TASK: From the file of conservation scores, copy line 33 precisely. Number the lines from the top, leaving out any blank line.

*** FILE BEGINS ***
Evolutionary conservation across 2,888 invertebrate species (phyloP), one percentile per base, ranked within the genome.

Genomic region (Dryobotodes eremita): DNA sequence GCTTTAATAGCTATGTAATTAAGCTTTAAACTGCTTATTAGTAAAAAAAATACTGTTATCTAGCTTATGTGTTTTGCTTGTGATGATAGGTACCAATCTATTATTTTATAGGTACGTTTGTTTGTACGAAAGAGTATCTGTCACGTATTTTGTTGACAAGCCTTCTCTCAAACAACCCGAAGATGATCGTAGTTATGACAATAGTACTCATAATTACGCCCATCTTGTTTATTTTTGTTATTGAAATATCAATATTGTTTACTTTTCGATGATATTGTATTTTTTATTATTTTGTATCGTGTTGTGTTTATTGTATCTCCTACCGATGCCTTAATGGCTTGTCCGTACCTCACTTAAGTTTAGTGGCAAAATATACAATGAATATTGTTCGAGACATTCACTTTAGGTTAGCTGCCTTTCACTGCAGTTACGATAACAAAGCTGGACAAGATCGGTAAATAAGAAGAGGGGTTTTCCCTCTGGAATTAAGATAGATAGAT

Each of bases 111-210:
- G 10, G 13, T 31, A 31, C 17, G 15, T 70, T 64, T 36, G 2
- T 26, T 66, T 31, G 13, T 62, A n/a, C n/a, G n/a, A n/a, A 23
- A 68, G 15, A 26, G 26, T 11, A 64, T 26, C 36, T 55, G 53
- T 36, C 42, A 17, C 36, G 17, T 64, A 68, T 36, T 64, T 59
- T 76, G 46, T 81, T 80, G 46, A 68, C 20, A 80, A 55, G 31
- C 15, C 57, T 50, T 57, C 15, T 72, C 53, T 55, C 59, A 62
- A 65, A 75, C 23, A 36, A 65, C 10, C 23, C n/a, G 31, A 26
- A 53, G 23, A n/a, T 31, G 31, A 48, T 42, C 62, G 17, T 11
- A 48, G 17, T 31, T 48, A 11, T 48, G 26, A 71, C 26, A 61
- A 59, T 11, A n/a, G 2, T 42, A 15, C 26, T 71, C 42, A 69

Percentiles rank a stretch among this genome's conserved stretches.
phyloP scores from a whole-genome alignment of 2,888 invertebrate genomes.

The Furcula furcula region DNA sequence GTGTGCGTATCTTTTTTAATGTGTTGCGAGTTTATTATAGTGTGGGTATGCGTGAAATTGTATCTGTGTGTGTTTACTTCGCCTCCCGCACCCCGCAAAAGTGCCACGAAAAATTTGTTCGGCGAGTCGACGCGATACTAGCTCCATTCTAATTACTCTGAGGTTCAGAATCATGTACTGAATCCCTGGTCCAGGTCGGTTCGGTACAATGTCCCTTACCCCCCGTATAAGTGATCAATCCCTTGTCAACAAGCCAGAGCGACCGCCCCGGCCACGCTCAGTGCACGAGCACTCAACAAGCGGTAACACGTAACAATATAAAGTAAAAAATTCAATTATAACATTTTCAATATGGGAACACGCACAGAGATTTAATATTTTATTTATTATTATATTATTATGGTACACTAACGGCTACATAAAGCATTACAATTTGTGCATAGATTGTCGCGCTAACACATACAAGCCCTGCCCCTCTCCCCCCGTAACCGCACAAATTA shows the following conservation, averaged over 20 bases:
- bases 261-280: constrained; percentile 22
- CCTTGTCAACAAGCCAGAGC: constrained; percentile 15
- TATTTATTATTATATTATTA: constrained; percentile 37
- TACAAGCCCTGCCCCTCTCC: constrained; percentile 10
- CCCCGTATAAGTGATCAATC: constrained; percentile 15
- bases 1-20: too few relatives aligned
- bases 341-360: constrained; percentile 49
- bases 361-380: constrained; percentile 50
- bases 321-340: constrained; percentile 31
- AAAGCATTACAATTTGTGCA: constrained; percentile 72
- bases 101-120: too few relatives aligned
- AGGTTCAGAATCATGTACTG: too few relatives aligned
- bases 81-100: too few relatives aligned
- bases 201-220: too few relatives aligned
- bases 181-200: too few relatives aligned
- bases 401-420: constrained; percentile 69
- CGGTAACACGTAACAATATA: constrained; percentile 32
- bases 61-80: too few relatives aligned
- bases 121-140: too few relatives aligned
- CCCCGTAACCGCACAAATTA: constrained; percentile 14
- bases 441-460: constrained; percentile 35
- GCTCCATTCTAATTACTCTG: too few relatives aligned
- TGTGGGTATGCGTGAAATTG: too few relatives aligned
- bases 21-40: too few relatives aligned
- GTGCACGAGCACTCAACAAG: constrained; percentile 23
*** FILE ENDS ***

- CGGTAACACGTAACAATATA: constrained; percentile 32